1. Haruki Murakami’s What I Talk About When I Talk About Running. This is a pretty well-known book and chances are runners will already be very familiar with it.
2. The Lure of Long Distances. If you liked Murakami, you might want to try Robin Harvie’s account of the months he spent training for the oldest and longest footrace on the Earth — the Spartathlon from Athens to Sparta. The book is remarkable. In part because its exposition on something no one who exercises is a stranger to — pain and discomfort. And in part because it touches one big reason why people run — to see just what our mind:body complexes are capable of.
3. Ultramarathon. This journey into the self is one that James Shapiro is very familiar with. His cult classic, Ultramarathon, is now out of print. But you can get second hand copies off online book stores. He again focuses on the seeming madness which makes someone want to run 24 hours, as Shapiro does, at an event to gauge just how far humans can run in a day. The book starts with an account of that day. He has also written Meditations From The Breakdown Lane, an account of running across America.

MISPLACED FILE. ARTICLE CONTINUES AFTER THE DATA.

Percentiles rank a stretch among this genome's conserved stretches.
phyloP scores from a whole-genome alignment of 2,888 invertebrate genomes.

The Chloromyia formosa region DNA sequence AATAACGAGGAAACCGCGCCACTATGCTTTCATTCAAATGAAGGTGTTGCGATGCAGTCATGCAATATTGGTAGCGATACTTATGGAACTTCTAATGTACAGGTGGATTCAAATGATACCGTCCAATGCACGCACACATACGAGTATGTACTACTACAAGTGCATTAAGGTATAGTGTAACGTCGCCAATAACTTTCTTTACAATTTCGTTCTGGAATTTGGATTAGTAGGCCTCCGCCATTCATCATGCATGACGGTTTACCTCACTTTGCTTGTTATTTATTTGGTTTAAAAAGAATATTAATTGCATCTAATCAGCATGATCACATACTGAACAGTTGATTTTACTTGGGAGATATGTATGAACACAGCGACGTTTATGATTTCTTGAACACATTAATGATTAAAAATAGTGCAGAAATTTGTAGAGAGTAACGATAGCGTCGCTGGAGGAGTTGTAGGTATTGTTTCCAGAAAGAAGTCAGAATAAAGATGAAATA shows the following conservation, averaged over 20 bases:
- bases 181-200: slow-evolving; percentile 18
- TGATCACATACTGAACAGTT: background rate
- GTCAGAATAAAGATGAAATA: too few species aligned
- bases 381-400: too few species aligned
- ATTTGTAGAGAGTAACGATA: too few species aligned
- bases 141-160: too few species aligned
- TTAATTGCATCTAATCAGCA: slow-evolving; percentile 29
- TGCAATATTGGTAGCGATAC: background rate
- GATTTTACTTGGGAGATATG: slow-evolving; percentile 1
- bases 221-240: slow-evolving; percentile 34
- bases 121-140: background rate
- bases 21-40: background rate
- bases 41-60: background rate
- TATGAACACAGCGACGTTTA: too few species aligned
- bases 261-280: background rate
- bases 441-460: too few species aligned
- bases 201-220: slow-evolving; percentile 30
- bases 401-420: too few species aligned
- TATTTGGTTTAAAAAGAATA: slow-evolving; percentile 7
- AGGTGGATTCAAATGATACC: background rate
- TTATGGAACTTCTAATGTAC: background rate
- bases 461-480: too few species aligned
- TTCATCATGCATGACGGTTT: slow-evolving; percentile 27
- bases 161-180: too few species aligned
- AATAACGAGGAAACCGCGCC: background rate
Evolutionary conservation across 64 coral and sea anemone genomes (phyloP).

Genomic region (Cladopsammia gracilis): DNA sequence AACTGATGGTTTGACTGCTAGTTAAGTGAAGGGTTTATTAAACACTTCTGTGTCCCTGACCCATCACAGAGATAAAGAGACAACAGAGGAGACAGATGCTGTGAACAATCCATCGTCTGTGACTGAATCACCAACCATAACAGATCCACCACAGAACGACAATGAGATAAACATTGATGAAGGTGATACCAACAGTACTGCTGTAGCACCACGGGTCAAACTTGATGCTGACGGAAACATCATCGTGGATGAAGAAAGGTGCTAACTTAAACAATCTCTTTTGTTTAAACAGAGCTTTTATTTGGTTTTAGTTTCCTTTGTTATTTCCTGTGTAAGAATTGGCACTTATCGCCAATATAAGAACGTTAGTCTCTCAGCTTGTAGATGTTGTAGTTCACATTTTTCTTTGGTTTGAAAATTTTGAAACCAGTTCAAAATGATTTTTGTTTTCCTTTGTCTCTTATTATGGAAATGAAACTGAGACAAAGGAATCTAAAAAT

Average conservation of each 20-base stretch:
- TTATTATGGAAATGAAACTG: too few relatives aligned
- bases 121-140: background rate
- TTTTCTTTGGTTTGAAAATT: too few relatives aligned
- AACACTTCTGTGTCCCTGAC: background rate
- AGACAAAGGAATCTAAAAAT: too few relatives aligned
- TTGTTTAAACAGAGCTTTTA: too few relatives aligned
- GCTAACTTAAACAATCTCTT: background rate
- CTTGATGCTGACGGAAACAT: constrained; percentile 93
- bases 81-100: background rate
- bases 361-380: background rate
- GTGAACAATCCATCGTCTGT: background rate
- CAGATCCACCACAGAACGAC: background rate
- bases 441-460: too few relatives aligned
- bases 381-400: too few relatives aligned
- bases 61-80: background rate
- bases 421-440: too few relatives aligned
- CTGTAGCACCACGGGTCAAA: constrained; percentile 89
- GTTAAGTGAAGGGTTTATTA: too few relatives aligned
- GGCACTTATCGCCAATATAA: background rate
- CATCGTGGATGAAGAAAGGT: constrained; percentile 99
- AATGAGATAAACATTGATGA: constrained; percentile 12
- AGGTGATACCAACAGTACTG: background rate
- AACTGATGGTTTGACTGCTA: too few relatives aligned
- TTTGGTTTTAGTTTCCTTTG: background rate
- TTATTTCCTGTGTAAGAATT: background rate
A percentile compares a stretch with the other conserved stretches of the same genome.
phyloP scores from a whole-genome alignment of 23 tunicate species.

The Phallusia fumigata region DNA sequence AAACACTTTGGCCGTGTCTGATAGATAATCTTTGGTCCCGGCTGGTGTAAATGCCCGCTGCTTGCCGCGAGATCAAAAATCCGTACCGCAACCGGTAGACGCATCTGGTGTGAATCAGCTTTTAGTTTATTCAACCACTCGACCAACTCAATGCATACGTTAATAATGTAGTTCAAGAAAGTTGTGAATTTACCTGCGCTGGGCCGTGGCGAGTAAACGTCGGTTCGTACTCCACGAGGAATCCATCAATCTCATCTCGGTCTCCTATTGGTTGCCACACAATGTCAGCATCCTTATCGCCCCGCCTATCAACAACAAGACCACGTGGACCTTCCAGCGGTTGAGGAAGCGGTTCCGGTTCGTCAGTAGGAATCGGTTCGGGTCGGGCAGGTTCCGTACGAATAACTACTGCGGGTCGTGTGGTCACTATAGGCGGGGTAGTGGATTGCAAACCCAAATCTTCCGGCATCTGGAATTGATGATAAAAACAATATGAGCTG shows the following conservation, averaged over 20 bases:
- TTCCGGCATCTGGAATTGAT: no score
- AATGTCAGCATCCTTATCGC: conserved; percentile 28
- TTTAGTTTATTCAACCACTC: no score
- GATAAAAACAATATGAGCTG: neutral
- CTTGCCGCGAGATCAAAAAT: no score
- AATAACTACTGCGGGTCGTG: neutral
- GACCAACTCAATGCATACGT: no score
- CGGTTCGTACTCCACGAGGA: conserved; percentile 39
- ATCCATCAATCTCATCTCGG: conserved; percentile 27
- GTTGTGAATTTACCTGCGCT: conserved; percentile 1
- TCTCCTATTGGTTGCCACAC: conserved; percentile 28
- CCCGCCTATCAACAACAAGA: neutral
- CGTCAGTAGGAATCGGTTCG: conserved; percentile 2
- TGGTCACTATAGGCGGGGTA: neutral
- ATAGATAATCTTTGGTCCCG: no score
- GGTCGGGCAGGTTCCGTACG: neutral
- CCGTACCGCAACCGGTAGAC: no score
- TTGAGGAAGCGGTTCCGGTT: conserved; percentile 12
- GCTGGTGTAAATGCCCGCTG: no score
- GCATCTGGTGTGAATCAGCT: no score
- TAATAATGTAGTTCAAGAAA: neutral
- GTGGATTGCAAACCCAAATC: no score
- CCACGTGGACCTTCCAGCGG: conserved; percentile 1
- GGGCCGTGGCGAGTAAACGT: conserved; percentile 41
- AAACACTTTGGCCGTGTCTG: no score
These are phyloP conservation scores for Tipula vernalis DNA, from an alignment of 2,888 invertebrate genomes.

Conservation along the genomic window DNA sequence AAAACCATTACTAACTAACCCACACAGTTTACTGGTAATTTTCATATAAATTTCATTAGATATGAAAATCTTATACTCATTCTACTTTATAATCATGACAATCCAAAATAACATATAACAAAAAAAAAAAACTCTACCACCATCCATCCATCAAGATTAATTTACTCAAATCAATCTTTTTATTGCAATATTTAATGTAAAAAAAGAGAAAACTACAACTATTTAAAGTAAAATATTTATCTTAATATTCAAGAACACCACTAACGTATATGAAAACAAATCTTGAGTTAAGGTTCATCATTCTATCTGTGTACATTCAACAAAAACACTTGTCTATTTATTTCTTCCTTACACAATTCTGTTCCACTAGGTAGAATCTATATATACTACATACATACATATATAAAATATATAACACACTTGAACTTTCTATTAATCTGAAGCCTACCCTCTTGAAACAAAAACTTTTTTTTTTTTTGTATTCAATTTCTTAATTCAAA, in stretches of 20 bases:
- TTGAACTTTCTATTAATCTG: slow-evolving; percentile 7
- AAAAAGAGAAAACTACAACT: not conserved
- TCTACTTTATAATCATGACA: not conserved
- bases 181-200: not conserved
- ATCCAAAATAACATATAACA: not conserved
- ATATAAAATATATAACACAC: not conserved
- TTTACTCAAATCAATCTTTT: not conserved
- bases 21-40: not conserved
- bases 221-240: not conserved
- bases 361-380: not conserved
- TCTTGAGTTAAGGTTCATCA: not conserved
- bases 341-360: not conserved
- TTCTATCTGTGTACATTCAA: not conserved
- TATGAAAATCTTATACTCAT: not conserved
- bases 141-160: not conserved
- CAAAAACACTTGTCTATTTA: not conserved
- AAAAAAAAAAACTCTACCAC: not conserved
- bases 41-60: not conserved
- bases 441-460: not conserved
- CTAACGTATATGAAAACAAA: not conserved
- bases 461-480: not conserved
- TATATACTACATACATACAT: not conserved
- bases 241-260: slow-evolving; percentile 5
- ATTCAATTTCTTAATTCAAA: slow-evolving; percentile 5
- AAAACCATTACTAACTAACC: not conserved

4. Once a runner. And then, there is fiction. Quenton Cassidy is a competitive runner at an American university whose dream is to run a four-minute mile. He is a second away from getting there when he is suspended from the team for participating in an antiwar protest (the book is set in the Vietnam war era). With that foundation, the rest of the story was always going to be a predictable take of triumph against the odds. Under the tutelage of a former Olympic Gold medallist, Cassidy gives up his scholarship, his girlfriend, withdraws to the countryside and eventually prevails. But the descriptions of training, of running, are vivid indeed.
5. Flanagan’s Run. A mythical account of a transamerica run during the years of the great depression.